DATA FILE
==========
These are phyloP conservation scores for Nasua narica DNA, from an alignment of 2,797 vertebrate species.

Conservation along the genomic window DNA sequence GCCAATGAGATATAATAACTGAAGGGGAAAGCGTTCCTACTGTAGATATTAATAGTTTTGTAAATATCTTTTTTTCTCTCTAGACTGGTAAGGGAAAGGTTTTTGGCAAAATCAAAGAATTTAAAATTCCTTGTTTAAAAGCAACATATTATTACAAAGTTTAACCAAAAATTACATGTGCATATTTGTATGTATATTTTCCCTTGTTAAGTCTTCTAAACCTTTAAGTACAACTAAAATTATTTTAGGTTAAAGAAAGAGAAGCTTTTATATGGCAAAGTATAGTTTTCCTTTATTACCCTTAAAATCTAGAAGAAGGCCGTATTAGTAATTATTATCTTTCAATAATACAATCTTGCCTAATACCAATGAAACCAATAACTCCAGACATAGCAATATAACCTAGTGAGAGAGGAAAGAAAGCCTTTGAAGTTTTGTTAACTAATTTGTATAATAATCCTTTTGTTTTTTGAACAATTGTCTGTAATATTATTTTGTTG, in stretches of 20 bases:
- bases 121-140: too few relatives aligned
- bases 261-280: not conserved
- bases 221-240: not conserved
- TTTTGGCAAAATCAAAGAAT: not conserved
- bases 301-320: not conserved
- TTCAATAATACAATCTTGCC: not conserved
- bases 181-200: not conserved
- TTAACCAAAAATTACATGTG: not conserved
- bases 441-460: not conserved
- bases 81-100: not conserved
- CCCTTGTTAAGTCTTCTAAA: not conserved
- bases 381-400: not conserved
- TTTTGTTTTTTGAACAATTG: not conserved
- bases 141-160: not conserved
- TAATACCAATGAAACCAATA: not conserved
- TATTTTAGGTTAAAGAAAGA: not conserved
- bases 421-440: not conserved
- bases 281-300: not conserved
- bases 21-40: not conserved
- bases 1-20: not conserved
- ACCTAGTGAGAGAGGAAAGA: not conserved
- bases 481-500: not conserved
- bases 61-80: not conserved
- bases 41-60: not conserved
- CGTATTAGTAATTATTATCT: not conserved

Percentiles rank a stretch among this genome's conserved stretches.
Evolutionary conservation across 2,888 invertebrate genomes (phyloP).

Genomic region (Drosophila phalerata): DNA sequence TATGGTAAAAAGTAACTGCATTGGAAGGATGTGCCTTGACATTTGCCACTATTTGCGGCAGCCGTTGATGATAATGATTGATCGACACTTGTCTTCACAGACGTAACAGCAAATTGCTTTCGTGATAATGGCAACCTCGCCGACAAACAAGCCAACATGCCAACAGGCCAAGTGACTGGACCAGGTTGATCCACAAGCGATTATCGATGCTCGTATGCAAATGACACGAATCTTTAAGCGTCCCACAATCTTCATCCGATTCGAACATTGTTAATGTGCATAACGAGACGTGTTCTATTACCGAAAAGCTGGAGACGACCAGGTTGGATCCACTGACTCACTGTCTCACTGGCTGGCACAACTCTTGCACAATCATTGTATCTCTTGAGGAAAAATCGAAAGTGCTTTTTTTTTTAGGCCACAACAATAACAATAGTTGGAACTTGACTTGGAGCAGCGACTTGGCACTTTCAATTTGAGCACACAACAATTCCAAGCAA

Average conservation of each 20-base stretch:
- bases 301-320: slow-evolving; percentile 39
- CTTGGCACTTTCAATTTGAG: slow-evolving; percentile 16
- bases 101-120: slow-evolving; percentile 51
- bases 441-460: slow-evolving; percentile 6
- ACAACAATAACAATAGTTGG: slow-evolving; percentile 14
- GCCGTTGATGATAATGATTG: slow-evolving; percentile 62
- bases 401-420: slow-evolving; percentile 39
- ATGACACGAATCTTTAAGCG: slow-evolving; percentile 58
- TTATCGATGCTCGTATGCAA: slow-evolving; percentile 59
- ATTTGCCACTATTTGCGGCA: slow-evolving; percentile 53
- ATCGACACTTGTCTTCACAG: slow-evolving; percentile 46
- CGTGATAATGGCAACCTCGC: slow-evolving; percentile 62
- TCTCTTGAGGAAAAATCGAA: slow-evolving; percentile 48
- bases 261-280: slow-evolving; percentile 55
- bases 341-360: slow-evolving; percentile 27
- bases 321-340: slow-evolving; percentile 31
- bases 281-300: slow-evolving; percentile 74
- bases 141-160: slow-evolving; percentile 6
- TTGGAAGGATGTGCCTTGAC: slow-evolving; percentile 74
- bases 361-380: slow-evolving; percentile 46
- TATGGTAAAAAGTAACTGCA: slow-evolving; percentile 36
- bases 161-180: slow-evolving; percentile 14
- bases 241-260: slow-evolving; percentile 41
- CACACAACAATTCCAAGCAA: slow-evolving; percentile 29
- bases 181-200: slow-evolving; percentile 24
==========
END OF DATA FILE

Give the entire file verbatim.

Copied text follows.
These are phyloP conservation scores for Nasua narica DNA, from an alignment of 2,797 vertebrate species.

Conservation along the genomic window DNA sequence GCCAATGAGATATAATAACTGAAGGGGAAAGCGTTCCTACTGTAGATATTAATAGTTTTGTAAATATCTTTTTTTCTCTCTAGACTGGTAAGGGAAAGGTTTTTGGCAAAATCAAAGAATTTAAAATTCCTTGTTTAAAAGCAACATATTATTACAAAGTTTAACCAAAAATTACATGTGCATATTTGTATGTATATTTTCCCTTGTTAAGTCTTCTAAACCTTTAAGTACAACTAAAATTATTTTAGGTTAAAGAAAGAGAAGCTTTTATATGGCAAAGTATAGTTTTCCTTTATTACCCTTAAAATCTAGAAGAAGGCCGTATTAGTAATTATTATCTTTCAATAATACAATCTTGCCTAATACCAATGAAACCAATAACTCCAGACATAGCAATATAACCTAGTGAGAGAGGAAAGAAAGCCTTTGAAGTTTTGTTAACTAATTTGTATAATAATCCTTTTGTTTTTTGAACAATTGTCTGTAATATTATTTTGTTG, in stretches of 20 bases:
- bases 121-140: too few relatives aligned
- bases 261-280: not conserved
- bases 221-240: not conserved
- TTTTGGCAAAATCAAAGAAT: not conserved
- bases 301-320: not conserved
- TTCAATAATACAATCTTGCC: not conserved
- bases 181-200: not conserved
- TTAACCAAAAATTACATGTG: not conserved
- bases 441-460: not conserved
- bases 81-100: not conserved
- CCCTTGTTAAGTCTTCTAAA: not conserved
- bases 381-400: not conserved
- TTTTGTTTTTTGAACAATTG: not conserved
- bases 141-160: not conserved
- TAATACCAATGAAACCAATA: not conserved
- TATTTTAGGTTAAAGAAAGA: not conserved
- bases 421-440: not conserved
- bases 281-300: not conserved
- bases 21-40: not conserved
- bases 1-20: not conserved
- ACCTAGTGAGAGAGGAAAGA: not conserved
- bases 481-500: not conserved
- bases 61-80: not conserved
- bases 41-60: not conserved
- CGTATTAGTAATTATTATCT: not conserved

Percentiles rank a stretch among this genome's conserved stretches.
Evolutionary conservation across 2,888 invertebrate genomes (phyloP).

Genomic region (Drosophila phalerata): DNA sequence TATGGTAAAAAGTAACTGCATTGGAAGGATGTGCCTTGACATTTGCCACTATTTGCGGCAGCCGTTGATGATAATGATTGATCGACACTTGTCTTCACAGACGTAACAGCAAATTGCTTTCGTGATAATGGCAACCTCGCCGACAAACAAGCCAACATGCCAACAGGCCAAGTGACTGGACCAGGTTGATCCACAAGCGATTATCGATGCTCGTATGCAAATGACACGAATCTTTAAGCGTCCCACAATCTTCATCCGATTCGAACATTGTTAATGTGCATAACGAGACGTGTTCTATTACCGAAAAGCTGGAGACGACCAGGTTGGATCCACTGACTCACTGTCTCACTGGCTGGCACAACTCTTGCACAATCATTGTATCTCTTGAGGAAAAATCGAAAGTGCTTTTTTTTTTAGGCCACAACAATAACAATAGTTGGAACTTGACTTGGAGCAGCGACTTGGCACTTTCAATTTGAGCACACAACAATTCCAAGCAA

Average conservation of each 20-base stretch:
- bases 301-320: slow-evolving; percentile 39
- CTTGGCACTTTCAATTTGAG: slow-evolving; percentile 16
- bases 101-120: slow-evolving; percentile 51
- bases 441-460: slow-evolving; percentile 6
- ACAACAATAACAATAGTTGG: slow-evolving; percentile 14
- GCCGTTGATGATAATGATTG: slow-evolving; percentile 62
- bases 401-420: slow-evolving; percentile 39
- ATGACACGAATCTTTAAGCG: slow-evolving; percentile 58
- TTATCGATGCTCGTATGCAA: slow-evolving; percentile 59
- ATTTGCCACTATTTGCGGCA: slow-evolving; percentile 53
- ATCGACACTTGTCTTCACAG: slow-evolving; percentile 46
- CGTGATAATGGCAACCTCGC: slow-evolving; percentile 62
- TCTCTTGAGGAAAAATCGAA: slow-evolving; percentile 48
- bases 261-280: slow-evolving; percentile 55
- bases 341-360: slow-evolving; percentile 27
- bases 321-340: slow-evolving; percentile 31
- bases 281-300: slow-evolving; percentile 74
- bases 141-160: slow-evolving; percentile 6
- TTGGAAGGATGTGCCTTGAC: slow-evolving; percentile 74
- bases 361-380: slow-evolving; percentile 46
- TATGGTAAAAAGTAACTGCA: slow-evolving; percentile 36
- bases 161-180: slow-evolving; percentile 14
- bases 241-260: slow-evolving; percentile 41
- CACACAACAATTCCAAGCAA: slow-evolving; percentile 29
- bases 181-200: slow-evolving; percentile 24